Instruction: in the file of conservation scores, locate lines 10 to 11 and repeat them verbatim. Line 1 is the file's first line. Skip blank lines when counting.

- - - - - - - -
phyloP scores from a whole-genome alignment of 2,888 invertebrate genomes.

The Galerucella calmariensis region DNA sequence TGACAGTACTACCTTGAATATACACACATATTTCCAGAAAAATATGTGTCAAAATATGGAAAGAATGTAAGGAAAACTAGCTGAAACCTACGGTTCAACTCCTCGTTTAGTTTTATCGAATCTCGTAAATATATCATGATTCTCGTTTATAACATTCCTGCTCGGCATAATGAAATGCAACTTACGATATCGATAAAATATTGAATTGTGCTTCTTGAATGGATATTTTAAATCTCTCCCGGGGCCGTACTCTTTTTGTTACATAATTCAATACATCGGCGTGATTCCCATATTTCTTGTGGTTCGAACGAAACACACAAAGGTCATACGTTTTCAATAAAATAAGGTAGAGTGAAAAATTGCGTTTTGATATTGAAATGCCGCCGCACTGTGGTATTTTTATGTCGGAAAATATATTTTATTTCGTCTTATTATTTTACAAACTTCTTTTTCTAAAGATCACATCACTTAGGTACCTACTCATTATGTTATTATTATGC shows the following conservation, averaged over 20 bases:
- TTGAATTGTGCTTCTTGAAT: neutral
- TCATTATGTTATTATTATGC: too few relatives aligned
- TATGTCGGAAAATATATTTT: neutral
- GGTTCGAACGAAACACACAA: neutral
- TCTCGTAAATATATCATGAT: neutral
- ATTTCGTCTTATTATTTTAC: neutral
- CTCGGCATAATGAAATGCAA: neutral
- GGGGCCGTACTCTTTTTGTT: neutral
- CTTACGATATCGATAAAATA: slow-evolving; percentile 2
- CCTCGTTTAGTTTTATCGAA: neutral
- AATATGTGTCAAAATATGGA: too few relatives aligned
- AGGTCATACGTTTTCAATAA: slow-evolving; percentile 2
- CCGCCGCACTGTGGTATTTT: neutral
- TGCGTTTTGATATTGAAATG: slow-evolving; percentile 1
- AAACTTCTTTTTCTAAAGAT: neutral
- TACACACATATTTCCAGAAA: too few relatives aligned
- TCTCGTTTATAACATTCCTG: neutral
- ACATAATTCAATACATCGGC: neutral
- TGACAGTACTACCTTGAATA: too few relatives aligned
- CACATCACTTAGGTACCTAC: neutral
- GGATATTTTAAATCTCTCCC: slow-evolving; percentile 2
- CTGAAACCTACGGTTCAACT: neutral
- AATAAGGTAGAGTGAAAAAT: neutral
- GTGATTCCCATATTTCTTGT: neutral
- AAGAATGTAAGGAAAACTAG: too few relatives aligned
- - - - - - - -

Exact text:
- GGGGCCGTACTCTTTTTGTT: neutral
- CTTACGATATCGATAAAATA: slow-evolving; percentile 2